Epidemiological studies show a relationship between the dietary intake or UV-activation of pre-vitamin D and the incidence of colon cancers. This relationship indicates that vitamin D may have a chemopreventive action and animal studies have confirmed the preventive efficacy of vitamin D and its analogues in colon cancer. However in many instances human cancer cells and tumors become resistant to treatment. Another major concern is the high incidence of side effects unrelated to the anti cancer actions of vitamin D. Even though both the cancer- and non-cancer-related actions of vitamin D are mediated via interaction with its nuclear receptor (VDR) it is not clear if they can be separated. Studies that elucidate the precise mechanism(s) whereby vitamin D exerts its anti-cancer effects are of great significance. A detailed understanding of these pathways may lead to the development of agents or dietary regimens that are effective in patients that are resistant to vitamin therapy and/or to the development of treatments with fewer side effects. Preliminary data demonstrates that the wnt/2- catenin/TCF oncogenic pathway, almost universally activated in colon cancer, is a key intermediary in the preventive action of vitamin D and its analogues in colon cancer. Our data shows that vitamin D represses 2-catenin signaling and that 2-catenin activates VDR. Importantly, we find that certain VDR mutants and vitamin D analogues allow interaction with 2-catenin but not other co-activators. This proposal seeks to explore and exploit the concept that the vitamin D pathway can be selectively activated in intestinal cancer cells expressing high levels of activated 2-catenin. Such a strategy would offer the additional benefit of repressing 2-catenin signaling at the same time as VDR is activated.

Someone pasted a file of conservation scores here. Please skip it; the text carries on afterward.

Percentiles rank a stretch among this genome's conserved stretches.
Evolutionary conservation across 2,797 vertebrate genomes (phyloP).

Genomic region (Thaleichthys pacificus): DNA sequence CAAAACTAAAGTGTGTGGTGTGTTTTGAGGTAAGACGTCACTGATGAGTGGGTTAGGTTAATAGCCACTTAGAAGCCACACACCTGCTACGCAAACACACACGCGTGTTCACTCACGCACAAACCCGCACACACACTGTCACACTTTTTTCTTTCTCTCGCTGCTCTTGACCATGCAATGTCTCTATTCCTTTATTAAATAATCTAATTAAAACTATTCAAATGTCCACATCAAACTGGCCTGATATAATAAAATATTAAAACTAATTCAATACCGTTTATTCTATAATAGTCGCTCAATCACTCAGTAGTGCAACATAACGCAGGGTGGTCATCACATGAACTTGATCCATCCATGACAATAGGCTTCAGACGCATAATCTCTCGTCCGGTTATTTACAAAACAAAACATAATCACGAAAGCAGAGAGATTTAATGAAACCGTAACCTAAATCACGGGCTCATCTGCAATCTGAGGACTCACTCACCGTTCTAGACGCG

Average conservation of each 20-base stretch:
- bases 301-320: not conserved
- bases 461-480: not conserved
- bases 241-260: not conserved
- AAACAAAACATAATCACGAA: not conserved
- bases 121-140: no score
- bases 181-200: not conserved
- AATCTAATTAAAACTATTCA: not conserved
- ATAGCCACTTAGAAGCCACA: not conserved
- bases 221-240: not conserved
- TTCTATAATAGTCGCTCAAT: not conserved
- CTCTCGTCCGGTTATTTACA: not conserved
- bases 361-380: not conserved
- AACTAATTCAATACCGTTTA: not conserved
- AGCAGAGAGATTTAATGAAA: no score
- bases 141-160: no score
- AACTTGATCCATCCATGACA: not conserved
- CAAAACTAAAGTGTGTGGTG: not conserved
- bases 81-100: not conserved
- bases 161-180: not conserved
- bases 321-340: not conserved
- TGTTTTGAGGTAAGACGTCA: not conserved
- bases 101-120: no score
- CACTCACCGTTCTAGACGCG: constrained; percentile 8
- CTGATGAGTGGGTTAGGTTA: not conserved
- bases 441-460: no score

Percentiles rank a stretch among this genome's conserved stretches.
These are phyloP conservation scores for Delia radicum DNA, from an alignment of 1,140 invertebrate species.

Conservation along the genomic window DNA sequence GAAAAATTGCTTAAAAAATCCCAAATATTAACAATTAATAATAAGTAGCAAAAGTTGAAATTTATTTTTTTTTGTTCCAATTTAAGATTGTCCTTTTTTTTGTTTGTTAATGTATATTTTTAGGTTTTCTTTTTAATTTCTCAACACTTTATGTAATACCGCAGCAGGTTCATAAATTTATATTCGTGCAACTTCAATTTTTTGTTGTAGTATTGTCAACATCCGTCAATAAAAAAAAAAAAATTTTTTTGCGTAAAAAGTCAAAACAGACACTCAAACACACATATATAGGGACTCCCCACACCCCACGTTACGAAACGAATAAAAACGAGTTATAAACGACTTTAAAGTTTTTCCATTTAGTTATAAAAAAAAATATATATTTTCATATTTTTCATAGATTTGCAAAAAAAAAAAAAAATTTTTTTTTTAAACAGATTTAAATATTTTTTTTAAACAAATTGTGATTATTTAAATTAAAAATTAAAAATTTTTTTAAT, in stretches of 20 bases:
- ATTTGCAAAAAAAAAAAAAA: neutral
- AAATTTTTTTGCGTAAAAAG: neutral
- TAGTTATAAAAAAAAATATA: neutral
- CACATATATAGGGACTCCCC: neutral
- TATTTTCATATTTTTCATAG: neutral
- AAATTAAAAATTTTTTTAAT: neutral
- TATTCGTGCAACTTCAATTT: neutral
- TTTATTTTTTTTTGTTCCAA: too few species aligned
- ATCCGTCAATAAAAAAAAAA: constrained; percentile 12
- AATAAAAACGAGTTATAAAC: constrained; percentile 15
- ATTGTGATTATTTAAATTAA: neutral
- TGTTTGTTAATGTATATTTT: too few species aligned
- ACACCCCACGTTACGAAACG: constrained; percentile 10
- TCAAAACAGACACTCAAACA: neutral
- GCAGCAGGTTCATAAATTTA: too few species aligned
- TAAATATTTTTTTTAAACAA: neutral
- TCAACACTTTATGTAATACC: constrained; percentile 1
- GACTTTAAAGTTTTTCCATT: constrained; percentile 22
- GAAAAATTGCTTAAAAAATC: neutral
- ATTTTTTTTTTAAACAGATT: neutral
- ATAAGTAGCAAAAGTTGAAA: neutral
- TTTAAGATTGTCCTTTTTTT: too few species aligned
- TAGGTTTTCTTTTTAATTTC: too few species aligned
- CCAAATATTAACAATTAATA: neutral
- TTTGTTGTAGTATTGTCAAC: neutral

In aim one we propose a series of computational, structural, and mutational analyses to identify structural features of the VDR, which specify its interaction with 2-catenin.
In aim two we will screen virtual and real libraries to identify ligands which allow 2-catenin but not other co-activators to bind the VDR. Our goal is to develop vitamin D analogues that can activate VDR only in situations, such as colon cancer, in which 2-catenin is elevated.
In aim three we will use transgenic animals to investigate the role of VDR, VDR mutants and 2- catenin specific vitamin D analogues in protection from 2-catenin induced neoplasia. The APC1638 mouse develops spontaneous intestinal cancers and we recently generated APC1638/VDR-/- bigenic animals. We will use APC1638 ,APC1638/VDR-/-, VDR-mutant and azoxymethane treated animals to investigate the ability of vitamin D analogues to support VDR/2-catenin interactions and whether ablation of VDR plays any role in intestinal tumor development.
Colorectal cancer is the second leading cause of cancer-related death in the United States. The development of virtually all colorectal cancer results from mutation in adenomatous polyposis coli (APC) or 2-catenin genes. A wealth of epidemiological and animal model data supports the hypothesis that vitamin D and its analogues (and sunlight) are potent inhibitors of CRC and our own work shows that certain analogues of vitamin D can inhibit the growth of CRC in a 2-catenin-specific manner. We now propose a series of computational, biochemical and animal model studies to explore and exploit the concept that the vitamin D pathway can be preferentially activated in colon cancers which express high levels of activated 2-catenin.
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